Much is being said about the current ‘global food crises’.  In short, there’s generally a consensus that U.S. and European demand for biofuels (and other food-based non-food products, like the “soy foam” that Ford Motors keeps touting as the ‘greening’ of it’s fleet) has drastically driven up the prices for staple crops like corn, soy, and cereals (the most heavily subsidized parts of U.S. agriculture, coincidentally).  This, along with some seriously heavy losses due to crop failures last year (for rice, wheat, and hops) has driven up the cost of everything from flour to rice to beer to beef.  But that’s not even the whole story, as over 25 years of unbridled capitalist marketification (a term I’m coining right now) are now rearing their ugly head and threatening to bring want and lack to even the most stable, affluent regions of the world.  Just a few examples:

For starters, the Asia-based Pecticide Action Network (PAN) has been warning for several years now that a global rice disaster was well underway thanks to poor farming practices and the stupidity of supply and demand economics imposed on farming.  They were entirely ignored by the world’s biggest rice-producing countries, and now those very countries (all 10 of the biggest rice-producing nations are in Asia, except Brazil) are facing a disastrous food shortage as rice crops fail.

Japan, so far, has been the hardest hit of the post-industrialized nations.  When your production is limited by island geography, I’d suggest you aim for sustainability rather than exports.  But hey, who asked me anyway?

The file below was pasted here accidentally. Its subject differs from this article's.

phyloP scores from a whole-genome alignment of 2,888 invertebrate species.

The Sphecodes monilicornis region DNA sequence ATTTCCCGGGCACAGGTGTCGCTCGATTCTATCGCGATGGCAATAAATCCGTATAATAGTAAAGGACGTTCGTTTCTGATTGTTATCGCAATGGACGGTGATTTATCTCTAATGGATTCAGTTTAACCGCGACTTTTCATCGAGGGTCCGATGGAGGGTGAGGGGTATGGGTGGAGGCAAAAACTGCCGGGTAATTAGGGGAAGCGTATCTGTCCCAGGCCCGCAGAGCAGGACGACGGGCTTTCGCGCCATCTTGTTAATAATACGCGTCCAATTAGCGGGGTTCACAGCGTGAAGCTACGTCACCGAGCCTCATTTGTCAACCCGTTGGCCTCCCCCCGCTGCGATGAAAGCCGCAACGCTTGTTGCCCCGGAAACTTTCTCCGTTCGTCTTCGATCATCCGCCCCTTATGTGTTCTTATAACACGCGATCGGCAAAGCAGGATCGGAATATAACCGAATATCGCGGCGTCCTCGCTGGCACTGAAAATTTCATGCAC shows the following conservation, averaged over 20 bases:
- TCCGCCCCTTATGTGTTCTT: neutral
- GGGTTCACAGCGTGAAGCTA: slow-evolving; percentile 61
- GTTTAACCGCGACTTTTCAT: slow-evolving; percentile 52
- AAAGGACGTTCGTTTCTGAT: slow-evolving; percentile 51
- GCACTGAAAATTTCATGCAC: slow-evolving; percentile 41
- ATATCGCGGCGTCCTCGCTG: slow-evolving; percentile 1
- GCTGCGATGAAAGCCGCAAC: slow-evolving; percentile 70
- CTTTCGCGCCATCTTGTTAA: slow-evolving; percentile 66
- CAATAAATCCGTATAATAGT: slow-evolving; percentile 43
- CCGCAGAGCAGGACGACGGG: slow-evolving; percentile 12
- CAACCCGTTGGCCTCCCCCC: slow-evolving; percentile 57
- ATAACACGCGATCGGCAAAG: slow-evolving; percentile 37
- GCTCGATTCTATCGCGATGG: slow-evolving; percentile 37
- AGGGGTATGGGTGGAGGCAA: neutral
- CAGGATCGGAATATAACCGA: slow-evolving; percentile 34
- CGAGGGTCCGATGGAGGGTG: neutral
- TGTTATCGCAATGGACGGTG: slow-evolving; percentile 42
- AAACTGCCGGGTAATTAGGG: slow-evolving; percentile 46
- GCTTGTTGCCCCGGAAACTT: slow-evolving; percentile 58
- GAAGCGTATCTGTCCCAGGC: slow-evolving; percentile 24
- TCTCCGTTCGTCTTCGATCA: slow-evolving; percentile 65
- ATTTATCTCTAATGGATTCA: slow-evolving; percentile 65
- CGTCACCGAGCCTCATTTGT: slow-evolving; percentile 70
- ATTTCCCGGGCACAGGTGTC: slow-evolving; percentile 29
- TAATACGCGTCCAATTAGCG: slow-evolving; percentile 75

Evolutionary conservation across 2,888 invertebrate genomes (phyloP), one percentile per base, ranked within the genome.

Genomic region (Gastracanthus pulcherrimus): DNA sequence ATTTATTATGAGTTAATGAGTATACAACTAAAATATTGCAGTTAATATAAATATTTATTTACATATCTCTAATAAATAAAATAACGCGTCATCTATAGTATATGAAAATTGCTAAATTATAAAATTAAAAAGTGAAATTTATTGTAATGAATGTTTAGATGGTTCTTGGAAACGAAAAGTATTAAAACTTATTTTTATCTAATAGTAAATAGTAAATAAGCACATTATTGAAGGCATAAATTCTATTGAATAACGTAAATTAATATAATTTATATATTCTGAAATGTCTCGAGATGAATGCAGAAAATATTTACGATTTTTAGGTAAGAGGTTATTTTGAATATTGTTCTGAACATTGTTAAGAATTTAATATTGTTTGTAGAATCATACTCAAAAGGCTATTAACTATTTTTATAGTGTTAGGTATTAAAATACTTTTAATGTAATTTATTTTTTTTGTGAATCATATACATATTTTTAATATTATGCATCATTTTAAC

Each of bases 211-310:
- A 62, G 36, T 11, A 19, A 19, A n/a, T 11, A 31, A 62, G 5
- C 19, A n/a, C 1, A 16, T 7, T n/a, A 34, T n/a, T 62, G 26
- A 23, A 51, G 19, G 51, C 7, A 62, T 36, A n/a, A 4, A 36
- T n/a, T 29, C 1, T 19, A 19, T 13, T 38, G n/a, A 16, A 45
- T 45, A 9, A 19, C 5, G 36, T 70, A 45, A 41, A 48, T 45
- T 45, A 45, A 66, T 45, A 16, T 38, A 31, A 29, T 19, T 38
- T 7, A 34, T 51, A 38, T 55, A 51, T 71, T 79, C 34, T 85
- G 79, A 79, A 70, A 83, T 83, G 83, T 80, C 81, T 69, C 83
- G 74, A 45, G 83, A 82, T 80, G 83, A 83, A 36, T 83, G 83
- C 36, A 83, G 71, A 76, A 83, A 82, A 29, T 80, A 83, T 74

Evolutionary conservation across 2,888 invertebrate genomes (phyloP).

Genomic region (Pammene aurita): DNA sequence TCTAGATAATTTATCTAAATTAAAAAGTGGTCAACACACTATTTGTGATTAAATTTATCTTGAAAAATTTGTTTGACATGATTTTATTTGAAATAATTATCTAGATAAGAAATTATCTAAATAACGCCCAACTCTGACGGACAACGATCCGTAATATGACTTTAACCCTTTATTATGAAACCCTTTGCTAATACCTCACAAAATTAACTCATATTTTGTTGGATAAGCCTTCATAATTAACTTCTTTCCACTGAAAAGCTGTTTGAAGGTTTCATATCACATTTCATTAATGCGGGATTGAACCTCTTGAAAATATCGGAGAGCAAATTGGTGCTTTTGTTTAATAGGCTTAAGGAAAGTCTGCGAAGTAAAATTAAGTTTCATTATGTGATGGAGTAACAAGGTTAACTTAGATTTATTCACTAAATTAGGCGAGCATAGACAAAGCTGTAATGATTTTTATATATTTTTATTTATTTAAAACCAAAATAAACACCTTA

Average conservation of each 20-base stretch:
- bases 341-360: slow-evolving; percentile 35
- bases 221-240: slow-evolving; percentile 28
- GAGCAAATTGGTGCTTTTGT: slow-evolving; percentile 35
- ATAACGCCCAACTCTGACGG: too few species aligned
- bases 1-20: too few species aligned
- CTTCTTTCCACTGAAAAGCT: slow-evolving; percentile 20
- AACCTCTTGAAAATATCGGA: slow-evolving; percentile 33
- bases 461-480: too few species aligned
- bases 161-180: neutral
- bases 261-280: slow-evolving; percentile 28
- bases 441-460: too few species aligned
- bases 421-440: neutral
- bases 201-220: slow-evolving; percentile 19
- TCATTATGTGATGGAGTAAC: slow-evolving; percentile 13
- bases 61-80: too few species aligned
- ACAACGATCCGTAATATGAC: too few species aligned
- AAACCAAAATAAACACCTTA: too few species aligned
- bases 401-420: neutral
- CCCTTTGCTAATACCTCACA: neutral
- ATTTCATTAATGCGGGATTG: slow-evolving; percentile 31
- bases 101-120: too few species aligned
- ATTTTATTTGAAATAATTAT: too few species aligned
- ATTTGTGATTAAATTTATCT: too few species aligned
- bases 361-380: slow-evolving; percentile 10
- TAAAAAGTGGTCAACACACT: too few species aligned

American consumers began to see the effects of the global food crises as for the first time in generations the begining stages of food rationing has gotten underway.  However, the much-publicized move by ‘buyer’s clubs’ like Wal-Mart owned Sam’s Club to limit rice purchases to one 80-lbs back per family seems like nothing, especially when juxtaposed against facts like the United Nations being forced to temporarily halt food aid to Palestinians because of the current food shortage- about 800,000 Palestinians now have no reliable source for food.

For several years now, farm labor organizers have been demanding a mere $.01 increase in in the price per pound they receive for harvesting tomatoes in Florida for the huge Yum! corporation, who supply many fast food chains (including McDonald’s and Burger King).  The wage increase would amount to an average of $70 a day, versus the current wage of $50 a day.  Now it’s coming out that a Burger King V.P. has been frequenting various internet boards and blogs under his daughters username in order to taunt and smear the campaign organizers.  I’ve only one thing (for now) to say to that guy: get a life.

This is going to get way worse before it gets better folks.  Buckle-up, and welcome to the less exciting side of capitalism.